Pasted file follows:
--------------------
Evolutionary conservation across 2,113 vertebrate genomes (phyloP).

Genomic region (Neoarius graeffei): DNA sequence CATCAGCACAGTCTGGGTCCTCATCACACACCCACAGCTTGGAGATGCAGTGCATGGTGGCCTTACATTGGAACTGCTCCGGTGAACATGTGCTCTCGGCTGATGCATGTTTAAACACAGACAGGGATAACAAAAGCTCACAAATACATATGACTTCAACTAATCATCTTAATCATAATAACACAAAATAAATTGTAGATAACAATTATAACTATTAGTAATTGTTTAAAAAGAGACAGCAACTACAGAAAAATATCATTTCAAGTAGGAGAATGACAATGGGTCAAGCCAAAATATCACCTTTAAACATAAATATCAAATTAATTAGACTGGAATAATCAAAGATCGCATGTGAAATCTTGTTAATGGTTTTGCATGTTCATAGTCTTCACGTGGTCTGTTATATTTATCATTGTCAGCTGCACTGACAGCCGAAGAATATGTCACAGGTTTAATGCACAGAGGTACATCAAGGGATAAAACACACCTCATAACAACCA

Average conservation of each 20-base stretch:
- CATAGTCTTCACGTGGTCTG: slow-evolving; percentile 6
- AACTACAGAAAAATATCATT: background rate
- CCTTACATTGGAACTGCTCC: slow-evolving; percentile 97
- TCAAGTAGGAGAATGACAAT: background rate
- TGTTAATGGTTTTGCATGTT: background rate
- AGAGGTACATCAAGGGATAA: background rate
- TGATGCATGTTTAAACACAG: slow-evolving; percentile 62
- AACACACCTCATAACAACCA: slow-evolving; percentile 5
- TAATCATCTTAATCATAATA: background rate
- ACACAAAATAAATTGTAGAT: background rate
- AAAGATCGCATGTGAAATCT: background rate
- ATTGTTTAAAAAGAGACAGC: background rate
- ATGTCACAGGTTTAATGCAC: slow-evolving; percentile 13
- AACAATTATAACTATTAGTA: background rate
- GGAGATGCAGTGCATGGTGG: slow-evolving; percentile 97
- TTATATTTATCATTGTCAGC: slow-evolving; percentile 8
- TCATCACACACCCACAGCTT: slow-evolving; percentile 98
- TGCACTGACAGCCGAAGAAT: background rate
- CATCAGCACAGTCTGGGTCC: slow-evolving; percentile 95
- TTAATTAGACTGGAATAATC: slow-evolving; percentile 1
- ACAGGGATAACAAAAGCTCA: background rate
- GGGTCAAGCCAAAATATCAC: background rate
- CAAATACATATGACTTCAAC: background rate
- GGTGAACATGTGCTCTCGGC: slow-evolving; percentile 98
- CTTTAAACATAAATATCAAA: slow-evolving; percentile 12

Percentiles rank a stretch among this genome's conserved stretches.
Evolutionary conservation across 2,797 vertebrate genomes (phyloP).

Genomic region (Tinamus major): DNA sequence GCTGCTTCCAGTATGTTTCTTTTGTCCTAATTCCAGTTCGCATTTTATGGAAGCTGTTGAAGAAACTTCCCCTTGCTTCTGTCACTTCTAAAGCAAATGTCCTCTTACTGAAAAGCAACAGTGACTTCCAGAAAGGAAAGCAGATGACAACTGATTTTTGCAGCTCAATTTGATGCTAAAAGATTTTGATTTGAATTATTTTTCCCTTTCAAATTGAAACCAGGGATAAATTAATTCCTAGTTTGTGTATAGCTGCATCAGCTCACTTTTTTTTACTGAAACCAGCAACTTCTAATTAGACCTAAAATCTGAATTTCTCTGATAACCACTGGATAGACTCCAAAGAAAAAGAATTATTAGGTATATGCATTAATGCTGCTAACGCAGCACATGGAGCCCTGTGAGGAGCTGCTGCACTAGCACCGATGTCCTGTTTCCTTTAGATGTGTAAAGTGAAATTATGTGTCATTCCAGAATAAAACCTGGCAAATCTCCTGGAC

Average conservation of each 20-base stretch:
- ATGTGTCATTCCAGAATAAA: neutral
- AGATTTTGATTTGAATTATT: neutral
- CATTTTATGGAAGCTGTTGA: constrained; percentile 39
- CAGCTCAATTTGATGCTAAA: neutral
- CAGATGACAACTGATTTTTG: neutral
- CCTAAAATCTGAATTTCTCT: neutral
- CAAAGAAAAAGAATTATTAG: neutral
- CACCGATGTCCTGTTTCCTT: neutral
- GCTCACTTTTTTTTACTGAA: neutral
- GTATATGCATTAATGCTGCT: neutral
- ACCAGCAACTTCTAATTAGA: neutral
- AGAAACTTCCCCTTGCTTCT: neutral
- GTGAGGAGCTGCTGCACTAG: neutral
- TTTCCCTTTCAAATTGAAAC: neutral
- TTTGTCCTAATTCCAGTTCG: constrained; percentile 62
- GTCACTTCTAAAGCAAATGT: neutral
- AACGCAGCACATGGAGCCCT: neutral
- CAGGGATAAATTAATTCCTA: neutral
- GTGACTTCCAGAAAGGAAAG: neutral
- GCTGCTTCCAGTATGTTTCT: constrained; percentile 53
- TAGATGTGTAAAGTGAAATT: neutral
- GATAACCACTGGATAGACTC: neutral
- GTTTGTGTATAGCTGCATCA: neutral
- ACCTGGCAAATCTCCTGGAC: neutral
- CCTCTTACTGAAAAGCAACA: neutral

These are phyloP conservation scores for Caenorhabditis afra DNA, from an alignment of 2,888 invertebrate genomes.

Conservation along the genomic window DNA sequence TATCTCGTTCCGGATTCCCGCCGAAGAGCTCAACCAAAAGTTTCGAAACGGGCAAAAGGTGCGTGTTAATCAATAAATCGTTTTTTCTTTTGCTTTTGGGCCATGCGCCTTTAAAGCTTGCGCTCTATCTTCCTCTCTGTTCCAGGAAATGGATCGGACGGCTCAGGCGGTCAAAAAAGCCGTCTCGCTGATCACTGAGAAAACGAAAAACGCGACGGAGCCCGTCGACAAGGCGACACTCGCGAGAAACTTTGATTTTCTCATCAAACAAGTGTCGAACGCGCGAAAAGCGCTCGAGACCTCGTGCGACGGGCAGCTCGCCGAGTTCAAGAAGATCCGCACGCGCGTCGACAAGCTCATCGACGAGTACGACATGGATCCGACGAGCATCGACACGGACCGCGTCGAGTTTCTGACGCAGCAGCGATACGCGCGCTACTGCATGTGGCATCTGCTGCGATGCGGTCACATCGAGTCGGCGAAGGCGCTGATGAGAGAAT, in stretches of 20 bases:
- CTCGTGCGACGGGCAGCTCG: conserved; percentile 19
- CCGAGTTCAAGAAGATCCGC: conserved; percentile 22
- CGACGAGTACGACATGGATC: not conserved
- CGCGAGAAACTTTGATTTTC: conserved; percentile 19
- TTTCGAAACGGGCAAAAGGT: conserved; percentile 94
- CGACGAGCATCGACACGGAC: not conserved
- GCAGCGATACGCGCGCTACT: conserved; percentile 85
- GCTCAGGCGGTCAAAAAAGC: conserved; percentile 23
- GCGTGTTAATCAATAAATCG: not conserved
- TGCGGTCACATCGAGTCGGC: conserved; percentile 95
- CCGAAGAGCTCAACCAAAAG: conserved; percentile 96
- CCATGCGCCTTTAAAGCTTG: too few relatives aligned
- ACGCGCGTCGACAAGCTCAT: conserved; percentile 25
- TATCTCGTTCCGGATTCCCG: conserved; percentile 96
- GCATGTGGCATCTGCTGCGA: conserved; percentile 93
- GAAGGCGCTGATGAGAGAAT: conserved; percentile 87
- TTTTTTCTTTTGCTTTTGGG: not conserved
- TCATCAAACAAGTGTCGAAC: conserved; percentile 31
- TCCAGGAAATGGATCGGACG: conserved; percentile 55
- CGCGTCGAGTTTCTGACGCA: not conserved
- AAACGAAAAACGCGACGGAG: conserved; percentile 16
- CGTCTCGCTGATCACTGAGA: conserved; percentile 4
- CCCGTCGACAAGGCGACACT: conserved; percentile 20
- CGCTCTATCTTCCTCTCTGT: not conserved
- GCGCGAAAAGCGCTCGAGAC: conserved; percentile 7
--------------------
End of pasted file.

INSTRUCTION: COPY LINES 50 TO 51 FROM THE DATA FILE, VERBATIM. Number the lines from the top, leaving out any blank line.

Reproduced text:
- CAGGGATAAATTAATTCCTA: neutral
- GTGACTTCCAGAAAGGAAAG: neutral